Many hope lessons from Chasse death lead to better policy

From, July 29, 2010

While the city’s settlement payment to the family of a man who died in police custody may bring an end to a wrongful-death lawsuit, some said Wednesday the case can’t be resolved with money.

Many people, including city commissioners, said they hope the lessons learned from the death of James Chasse Jr. will be a lesson on how to keep it from happening again.

In 2006 Portland police tackled and arrested Chasse for urinating in public. He appeared to suffer a seizure at the Multnomah County Jail. He died on the way to the hospital.

The coroner later said he died from blunt force trauma. Multnomah County and American Medical Response already settled with the family for about $1.5 million. Portland’s final check is a little more than three quarters of a million dollars.

For Marsha Meyers, who is involved in police reform across the country, the Chasse case should have been settled a long time ago.

“Almost four years is way too long,” she said before the City Council Wednesday morning. “It cost us a lot not only financially, but in respect for our peacekeepers.”

To the Rev. LeRoy Haines, the real payoff comes from admitting police could have done better and changing the way police are trained.

“It will be used to reform all aspects of the Portland Police Bureau and to bring justice and accountability for the citizens of Portland,” he said.

Chasse reportedly suffered from schizophrenia and city commissioners are demanding Portland police be made more aware of mental and emotional issues and more flexible with their response.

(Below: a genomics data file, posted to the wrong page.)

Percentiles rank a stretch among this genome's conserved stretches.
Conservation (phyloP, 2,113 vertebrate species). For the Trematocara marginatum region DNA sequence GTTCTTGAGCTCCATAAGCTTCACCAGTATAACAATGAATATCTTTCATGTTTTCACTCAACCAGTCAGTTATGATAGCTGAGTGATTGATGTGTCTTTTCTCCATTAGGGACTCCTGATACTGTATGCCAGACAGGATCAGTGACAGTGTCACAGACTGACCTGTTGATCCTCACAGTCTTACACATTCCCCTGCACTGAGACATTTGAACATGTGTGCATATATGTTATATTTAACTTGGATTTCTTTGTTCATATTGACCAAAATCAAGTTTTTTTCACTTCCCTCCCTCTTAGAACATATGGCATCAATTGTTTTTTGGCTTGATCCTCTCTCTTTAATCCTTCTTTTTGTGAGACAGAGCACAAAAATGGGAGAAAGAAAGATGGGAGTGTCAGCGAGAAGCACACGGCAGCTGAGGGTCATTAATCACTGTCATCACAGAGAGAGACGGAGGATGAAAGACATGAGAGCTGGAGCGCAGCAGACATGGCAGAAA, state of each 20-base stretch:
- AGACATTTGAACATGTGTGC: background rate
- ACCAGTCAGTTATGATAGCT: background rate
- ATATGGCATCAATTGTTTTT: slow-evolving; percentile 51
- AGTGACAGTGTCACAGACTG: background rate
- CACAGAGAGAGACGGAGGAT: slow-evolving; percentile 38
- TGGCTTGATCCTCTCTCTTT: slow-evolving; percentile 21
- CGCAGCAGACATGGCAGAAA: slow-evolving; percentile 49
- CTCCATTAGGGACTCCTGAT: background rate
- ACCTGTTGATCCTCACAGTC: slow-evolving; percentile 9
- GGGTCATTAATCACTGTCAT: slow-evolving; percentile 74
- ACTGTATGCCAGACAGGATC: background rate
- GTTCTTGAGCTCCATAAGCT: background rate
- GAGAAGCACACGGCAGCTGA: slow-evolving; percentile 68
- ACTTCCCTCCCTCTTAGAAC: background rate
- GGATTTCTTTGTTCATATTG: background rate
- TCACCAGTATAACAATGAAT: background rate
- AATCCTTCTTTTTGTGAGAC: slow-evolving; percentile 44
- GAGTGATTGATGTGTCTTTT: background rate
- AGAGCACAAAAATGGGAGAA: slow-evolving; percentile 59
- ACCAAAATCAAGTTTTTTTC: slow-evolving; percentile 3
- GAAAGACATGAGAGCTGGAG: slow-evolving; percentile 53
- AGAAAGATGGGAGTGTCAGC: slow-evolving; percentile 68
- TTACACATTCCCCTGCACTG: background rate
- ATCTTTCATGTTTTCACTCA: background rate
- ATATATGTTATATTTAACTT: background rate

“If we mechanically and robotically respond to each incident by training protocol and don’t allow an incident to be modified by our experience and judgment, then more James Chasse cases will occur,” said City Commissioner Randy Leonard.

Portland’s new police chief, Mike Reese, said he has plans in place to make sure what happened to Chasse doesn’t happen again. He says he’s meeting with a number of city and county agencies to make sure everyone is aware of new and improved procedures as they come up.

Chasse’s family didn’t hold back their criticism of the case. In a statement they sent out Wednesday, the family said they’re relieved the case has been closed but a civil lawsuit seems to be the only form of justice in officer-involved deaths.

“We hope that what happened to James will help reform this system and to bring other, further policy changes. We know that many incremental changes have happened over the last few years, and we are grateful for those that relate to what happened to James but there is certainly much more that needs to be done.”